2—Identifying the information we need
What information do we want to find about these customers? Naturally, we will need the customers’ names, addresses, phone numbers, and email addresses. How are we going to know if they have purchased twice? Each record of an order identifies the customer who placed that order. If we include the order ID numbers, we should be able to narrow our list down to only customers who have placed orders.
3—Locating the tables containing the information we need
To compose a MS access query , you should familiarise the various tables in your database. From working greatly with our own database, we know the customer information is located in the Customers table. The Order ID numbers are in a field in the Orders table. We only need to include these two tables to get all of the information we need.
4—Determining the criteria our query should search for
When you set criteria for a field in a query, you are basically applying a filter to it that tells the query to only get the data that matches the criteria. Inspect the list of fields we are including in this MS access query. How can we set criteria that will best help us answer the question?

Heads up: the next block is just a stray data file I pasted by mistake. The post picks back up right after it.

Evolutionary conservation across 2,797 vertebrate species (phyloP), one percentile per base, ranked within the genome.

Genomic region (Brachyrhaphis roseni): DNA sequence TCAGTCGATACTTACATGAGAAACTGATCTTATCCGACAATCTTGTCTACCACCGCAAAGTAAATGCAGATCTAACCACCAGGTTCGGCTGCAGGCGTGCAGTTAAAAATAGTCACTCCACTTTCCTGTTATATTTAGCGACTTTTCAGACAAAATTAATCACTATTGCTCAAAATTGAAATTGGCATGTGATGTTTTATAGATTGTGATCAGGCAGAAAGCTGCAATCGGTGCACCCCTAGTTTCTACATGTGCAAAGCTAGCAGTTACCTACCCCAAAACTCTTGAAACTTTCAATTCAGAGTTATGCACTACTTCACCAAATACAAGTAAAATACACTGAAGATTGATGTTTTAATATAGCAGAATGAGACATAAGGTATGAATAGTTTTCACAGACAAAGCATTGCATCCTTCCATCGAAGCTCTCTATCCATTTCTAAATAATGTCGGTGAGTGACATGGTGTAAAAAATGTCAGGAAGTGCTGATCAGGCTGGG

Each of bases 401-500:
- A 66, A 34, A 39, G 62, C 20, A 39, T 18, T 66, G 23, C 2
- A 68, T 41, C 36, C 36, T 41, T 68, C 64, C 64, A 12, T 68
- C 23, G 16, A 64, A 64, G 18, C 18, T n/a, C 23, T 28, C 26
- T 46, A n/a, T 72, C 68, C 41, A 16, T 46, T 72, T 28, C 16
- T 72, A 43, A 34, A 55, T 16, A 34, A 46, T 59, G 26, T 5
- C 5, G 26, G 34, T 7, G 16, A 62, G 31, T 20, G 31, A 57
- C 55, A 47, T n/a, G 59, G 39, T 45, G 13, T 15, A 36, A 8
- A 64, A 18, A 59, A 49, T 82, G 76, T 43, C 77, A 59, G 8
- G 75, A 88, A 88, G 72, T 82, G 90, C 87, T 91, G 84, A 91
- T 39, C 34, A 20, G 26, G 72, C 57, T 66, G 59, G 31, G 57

We want customers who live within Delaware, so we want a criteria that will return all records with Delaware in the city field. We will not set a criteria for the order ID field or any other fields because we want to see all of the orders made by people who meet the criteria we set.
Joining tables in queries
The last thing you need to look upon when designing a query is the way you link (join) the tables you are working with. When you add two tables to an MS access query, this is what you will see in the Object Relationship pane:
The line linking the two tables is called the join line. The join line looks like an arrow since it shows the order in which the query looks at data from the two tables. Notice the arrow on the image above is pointing from left to right. This means the query will look at data in the left table first, then it will examine the second table but only the data that relates to the records in the left table will be interpreted.